Bill Cox (Paul Bettany) has conceived the perfect high-tech bank robbery. Instead of trying to hack in to the Landrock Pacific Bank's network himself, he'll force the bank's computer security specialist, Jack Stanfield (Harrison Ford) to do it for him. So Cox takes Stanfield's wife (Virginia Madsen) and their two children hostage and he threatens them with death if Jack fails to do as he's told.
With a storyline that appeals to primal feelings about seeing our families in danger, Firewall is a reasonably gripping thriller. It works. You feel for Harrison Ford, you hate Paul Bettany and you want to see the family reunited. However, it doesn't do anything more than what it says on the tin. It isn't inspired, it doesn't convince you you're watching real people in a credible situation and, with a plot about children in mortal danger, it's more harrowing than entertaining. Neither a straight suspense piece like Collateral and Inside Man nor a pedal-to-the-metal thrill-ride like Cellular and Red Eye, Firewall doesn't find a way to distinguish itself.
Credibility is in very short supply. The big robbery sequence is highly unconvincing - the security expert played by Robert Patrick really ought to figure out what's happening and call the police a lot quicker than he does. What exactly does he think Ford is doing? By the time the story has reached its climax, all believability has gone out the window. Ask yourself afterwards, why do the villains take the family dog?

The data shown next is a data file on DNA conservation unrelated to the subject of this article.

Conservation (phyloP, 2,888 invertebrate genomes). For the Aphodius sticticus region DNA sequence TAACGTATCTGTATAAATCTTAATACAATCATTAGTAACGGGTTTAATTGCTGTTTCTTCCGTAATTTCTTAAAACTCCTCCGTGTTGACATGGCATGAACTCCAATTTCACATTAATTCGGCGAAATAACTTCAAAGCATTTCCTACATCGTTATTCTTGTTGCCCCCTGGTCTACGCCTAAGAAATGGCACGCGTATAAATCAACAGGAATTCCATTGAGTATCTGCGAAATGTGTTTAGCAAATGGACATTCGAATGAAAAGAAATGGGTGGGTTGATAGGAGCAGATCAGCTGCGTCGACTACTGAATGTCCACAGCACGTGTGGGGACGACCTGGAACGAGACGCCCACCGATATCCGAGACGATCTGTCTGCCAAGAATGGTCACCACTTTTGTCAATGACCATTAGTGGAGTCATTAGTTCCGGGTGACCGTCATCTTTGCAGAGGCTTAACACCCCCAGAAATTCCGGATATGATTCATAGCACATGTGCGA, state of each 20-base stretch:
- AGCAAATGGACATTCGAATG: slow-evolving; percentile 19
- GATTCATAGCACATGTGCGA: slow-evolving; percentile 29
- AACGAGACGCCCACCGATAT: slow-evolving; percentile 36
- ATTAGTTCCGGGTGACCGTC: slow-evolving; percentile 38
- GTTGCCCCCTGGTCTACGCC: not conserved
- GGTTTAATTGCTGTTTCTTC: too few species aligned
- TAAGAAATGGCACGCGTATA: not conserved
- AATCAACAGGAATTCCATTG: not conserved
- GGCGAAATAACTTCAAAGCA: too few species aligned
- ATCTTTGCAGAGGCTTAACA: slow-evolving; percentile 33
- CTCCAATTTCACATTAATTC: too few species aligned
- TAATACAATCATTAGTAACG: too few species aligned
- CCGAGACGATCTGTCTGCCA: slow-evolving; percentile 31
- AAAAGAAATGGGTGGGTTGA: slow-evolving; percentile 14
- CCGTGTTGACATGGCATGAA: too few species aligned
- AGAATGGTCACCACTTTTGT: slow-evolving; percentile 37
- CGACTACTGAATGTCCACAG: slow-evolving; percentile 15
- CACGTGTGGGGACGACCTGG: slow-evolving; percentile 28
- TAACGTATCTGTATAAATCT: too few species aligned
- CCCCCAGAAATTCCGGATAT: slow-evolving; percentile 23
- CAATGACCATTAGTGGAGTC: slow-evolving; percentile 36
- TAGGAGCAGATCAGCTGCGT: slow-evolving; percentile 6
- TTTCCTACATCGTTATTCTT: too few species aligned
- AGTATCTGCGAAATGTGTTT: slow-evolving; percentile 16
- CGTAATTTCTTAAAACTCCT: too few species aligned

Firewall's also unoriginal. The concept of a bank employee being forced to rob his own bank is an old one that's merely been given an internet-age makeover. In fact Firewall's director Richard Loncraine has actually made a film based on this concept before - a British thriller from 1988 called Bellman And True.
At sixty-three, Harrison Ford is still a dependable action hero, if a little old to plausibly have young children. It's notable that almost all this spring's crop of action thrillers feature stars the other side of fifty - there's also Bruce Willis in 16 Blocks, Michael Douglas in The Sentinel and Denzel Washington in Inside Man. Basic Instinct 2's Sharon Stone, only forty-eight, is the baby of the bunch. Hollywood really does need to start re-stocking its supply of action heroes.
Paul Bettany has fun playing the Obligatory English Villain. Virginia Madsen is fine, if a trifle over-qualified for the captured-heroine role - is this really the best she could get after her acclaimed, Oscar-nominated work in Sideways? The rest of the cast, which includes Robert Forster as Ford's business partner and Alan Arkin as the bank's manager is generally solid but I think it was a major mistake to cast actress Mary Lynn Rajskub as Ford's secretary and later his helper. Rajskub is known to discerning TV viewers as Chloe from "24". The role she plays here is so similar (Ford's character is even called Jack!) that it's quite distracting. She also serves as a reminder that Firewall is doing basically the same thing the Kiefer Sutherland show does every week and it doesn't work up a fraction of the suspense.